The ability of specific probiotics to strengthen immunological and non-immunological gut barrier functions and thereby reduce translocation of bacterial and other immunogenic material from the gut has been reported (Mennigen and Bruewer 2009). In addition, there is some evidence associating the use of probiotics with reduction in several cardiovascular disease risk biomarkers, including serum total and LDL cholesterol (Guo et al. 2011), prevention of periodontal disease (Nase et al. 2001), and systemic inflammation (Kekkonen et al. 2008). VSL#3 is a well-studied probiotic mixture comprised of 8 strains of probiotics including Bifidobacterium breve, Bifidobacterium longum, Bifidobacterium infantis, Lactobacillus acidophilus, Lactobacillus plantarum, Lactobacillus paracasei, Lactobacillus bulgaricus and Streptococcus thermophilus. VSL#3 had been shown to confer beneficial effects to many disease conditions, including Crohn’s disease (Fedorak et al. 2015), ulcerative colitis (Mardini and Grigorian 2014) and liver disease (Dhiman et al. 2014). Recently, VSL#3 showed promising potential in the arena of atherosclerosis—it improved insulin signaling and protected against nonalcoholic steatohepatitis and atherosclerosis in ApoE−/− mice with DSS-induced colitis (Mencarelli et al. 2012a); clinically, it significantly improved dyslipidemia profile in overweight adults (Lopez-Mejias et al. 2014) and in critically ill patients (Sanaie et al. 2013). Yet, the associations between the improvement in atherosclerosis and alteration in the gut microbes and gut hormones remain underexplored. Therefore, we examined the extent to how VSL#3 reduced atherosclerosis, the cardiovascular inflammation, and the effects of VSL#3 on the gut satiety hormones, inflammatory profile and the changes in the gut microbial community in apolipoprotein E knockout (ApoE−/−) mice, a well-established and popular model for atherosclerosis (Meir and Leitersdorf 2004). We compared the effects of VSL#3 with a positive control, telmisartan, an angiotensin II type I receptor blocker and partial agonists of perixosome proliferator-activated receptor-gamma (PPARg), which has been proved effective in reducing atherogenesis in this mouse model (Blessing et al. 2008). In addition, their combination effect was also assessed.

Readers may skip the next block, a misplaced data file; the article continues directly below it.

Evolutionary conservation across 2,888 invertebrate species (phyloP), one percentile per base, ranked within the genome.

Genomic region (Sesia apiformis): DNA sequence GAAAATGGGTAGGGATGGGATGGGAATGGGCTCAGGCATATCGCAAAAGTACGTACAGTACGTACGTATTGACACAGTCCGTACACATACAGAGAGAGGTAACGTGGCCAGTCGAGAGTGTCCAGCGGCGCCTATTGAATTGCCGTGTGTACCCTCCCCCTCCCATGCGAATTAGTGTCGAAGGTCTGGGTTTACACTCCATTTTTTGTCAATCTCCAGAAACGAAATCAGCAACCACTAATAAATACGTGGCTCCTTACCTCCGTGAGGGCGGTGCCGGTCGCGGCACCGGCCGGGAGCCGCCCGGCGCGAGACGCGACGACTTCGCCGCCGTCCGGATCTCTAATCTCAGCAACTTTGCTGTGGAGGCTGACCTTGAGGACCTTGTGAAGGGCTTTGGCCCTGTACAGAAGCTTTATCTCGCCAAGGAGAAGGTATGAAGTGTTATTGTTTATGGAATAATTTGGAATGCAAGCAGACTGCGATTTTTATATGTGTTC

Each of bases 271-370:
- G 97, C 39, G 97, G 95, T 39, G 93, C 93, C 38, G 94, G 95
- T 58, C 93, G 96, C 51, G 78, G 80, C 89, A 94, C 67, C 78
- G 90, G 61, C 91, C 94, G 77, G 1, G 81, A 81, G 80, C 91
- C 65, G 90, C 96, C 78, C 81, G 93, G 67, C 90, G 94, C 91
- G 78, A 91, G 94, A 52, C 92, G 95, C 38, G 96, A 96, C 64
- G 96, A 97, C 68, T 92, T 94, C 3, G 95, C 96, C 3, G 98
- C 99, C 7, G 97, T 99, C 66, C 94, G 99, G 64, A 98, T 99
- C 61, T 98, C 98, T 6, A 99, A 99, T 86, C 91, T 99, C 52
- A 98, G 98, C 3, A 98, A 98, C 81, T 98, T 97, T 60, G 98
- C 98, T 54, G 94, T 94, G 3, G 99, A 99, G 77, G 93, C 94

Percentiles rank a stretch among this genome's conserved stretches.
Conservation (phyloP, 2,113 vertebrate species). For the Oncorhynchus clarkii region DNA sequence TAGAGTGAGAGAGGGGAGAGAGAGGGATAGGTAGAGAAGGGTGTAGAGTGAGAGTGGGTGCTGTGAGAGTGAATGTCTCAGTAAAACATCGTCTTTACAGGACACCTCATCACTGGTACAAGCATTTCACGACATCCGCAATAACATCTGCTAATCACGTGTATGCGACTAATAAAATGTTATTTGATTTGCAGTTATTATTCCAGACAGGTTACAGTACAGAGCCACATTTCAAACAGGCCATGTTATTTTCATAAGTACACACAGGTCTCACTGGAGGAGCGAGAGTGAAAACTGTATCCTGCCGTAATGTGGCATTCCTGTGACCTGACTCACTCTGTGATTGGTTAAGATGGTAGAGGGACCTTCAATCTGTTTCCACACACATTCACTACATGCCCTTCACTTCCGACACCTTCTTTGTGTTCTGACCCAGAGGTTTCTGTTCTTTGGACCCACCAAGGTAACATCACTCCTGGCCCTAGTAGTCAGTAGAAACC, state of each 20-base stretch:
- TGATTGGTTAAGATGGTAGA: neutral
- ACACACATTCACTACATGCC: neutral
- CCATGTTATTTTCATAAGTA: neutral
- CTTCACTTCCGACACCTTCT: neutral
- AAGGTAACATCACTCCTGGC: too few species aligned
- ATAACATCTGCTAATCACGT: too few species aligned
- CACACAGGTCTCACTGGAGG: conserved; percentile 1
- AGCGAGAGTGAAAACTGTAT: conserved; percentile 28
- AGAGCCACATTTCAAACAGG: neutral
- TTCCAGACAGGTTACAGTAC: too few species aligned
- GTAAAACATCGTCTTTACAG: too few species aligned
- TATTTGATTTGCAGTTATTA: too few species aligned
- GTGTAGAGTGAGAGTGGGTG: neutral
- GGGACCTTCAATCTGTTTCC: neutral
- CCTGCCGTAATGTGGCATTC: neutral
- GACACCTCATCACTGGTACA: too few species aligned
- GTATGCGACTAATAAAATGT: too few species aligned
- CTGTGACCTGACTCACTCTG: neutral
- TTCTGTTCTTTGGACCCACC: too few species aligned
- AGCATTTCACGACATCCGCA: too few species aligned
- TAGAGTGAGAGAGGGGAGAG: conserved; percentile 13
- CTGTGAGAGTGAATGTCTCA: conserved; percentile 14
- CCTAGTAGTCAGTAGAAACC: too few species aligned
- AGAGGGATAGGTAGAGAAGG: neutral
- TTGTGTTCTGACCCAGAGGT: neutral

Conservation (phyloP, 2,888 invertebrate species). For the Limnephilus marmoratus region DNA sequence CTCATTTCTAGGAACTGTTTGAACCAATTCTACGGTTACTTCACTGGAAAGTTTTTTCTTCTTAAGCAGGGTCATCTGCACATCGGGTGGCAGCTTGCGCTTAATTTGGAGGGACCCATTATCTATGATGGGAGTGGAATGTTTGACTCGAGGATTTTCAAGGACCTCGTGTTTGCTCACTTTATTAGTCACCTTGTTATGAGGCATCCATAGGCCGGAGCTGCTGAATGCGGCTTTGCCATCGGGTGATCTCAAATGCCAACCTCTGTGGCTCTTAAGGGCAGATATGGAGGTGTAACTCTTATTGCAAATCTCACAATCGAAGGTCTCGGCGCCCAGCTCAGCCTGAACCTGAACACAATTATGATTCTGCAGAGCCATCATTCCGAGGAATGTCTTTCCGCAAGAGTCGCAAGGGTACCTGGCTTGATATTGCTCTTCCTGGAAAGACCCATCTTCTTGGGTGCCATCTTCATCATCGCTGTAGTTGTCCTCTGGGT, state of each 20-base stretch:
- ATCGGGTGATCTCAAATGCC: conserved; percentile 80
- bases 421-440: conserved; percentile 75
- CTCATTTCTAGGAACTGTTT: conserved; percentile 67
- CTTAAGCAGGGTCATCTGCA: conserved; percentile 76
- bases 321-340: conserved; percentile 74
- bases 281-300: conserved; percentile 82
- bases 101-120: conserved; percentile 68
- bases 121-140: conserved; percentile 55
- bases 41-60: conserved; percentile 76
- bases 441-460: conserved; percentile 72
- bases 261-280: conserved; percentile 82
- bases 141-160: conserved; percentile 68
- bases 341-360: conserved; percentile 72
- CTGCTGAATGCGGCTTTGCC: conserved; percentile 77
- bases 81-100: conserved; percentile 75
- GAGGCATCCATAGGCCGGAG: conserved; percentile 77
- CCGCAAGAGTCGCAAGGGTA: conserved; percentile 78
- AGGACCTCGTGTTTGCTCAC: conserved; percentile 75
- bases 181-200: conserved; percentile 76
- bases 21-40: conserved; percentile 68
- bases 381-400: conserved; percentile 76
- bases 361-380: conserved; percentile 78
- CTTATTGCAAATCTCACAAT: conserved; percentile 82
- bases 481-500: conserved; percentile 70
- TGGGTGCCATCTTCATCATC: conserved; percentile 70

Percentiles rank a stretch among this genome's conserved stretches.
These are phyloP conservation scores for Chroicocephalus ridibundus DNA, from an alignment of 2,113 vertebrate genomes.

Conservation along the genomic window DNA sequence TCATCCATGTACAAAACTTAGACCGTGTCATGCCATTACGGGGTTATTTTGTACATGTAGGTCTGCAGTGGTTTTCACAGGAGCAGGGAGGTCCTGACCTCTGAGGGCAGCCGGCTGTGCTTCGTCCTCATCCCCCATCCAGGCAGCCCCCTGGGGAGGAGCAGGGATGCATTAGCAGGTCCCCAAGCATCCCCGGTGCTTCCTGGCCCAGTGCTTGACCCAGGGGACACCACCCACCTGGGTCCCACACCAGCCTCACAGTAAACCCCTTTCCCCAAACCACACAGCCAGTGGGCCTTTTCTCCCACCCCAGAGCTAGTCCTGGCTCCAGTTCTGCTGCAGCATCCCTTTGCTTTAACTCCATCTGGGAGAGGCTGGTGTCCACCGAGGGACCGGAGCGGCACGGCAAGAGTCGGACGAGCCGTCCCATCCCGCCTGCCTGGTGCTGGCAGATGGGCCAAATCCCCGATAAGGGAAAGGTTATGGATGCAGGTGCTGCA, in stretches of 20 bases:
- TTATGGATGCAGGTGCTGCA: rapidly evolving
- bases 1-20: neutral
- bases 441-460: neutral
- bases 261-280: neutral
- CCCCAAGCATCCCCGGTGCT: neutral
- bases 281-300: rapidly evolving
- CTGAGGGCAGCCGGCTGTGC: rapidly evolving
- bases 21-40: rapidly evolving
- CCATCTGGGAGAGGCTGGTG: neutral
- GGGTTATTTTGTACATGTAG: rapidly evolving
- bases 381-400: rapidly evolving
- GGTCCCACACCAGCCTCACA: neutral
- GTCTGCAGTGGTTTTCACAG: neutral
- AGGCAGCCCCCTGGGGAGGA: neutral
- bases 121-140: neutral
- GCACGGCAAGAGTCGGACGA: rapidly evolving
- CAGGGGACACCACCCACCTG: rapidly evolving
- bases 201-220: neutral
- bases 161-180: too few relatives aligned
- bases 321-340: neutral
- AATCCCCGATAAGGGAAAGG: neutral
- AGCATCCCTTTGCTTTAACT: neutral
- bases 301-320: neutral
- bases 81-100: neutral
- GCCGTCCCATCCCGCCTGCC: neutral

Materials and methods

Animals

Female 6-week-old apolipoprotein E knockout (ApoE−/−) mice (n = 4–5 per group) on C57B/6 background were fed a high-fat, western-type diet (D12079B, Research Diet Inc) alone (C), with telmisartan (1 mg/kg/day) (T1) or VSL#3 (2.78 × 1011 CFU/day) (V) or both (VT1) for 12 weeks. VSL#3 used was commercially available by VSL Pharmaceuticals Inc. Each unflavored VSL#3 sachet contained 4.5x1011 bacteria including S. thermophilus, B. breve, B. bacterium longum, B. infantis, L. acidophilus, L. plantarum, L. paracasei and L. delbrueckii subsp. bulgarius. The dosage of probiotics used in the study was based on the body surface area normalization method from the recommended human dose from VSL#3 (Reagan-Shaw et al. 2008). Telmisartan (Micardis®) (Boehringer Ingelheim GmbH) was administered to the mice in drinking water at 1 mg/kg/day (T1) with estimated mean water consumption at 15 ml/100 g/day. This dose has been previously shown to be effective in reducing atherosclerosis development in female ApoE−/− mice (Takaya et al. 2006). All mice were kept in individually ventilated cages in Animal Laboratory of the Department of Surgery with regulated temperature from 23 to 24 °C and relative humidity at 60–70 % on 12/12 h day/night cycle. Weight and physical appearance was observed at least once a week. All the study protocols were approved by the Committee on the Use of Live Animals in Teaching and Research (CULATR) of the University of Hong Kong and the Department of Health of the HKSAR Government. Mice were fasted overnight before euthanization at the end of week 12.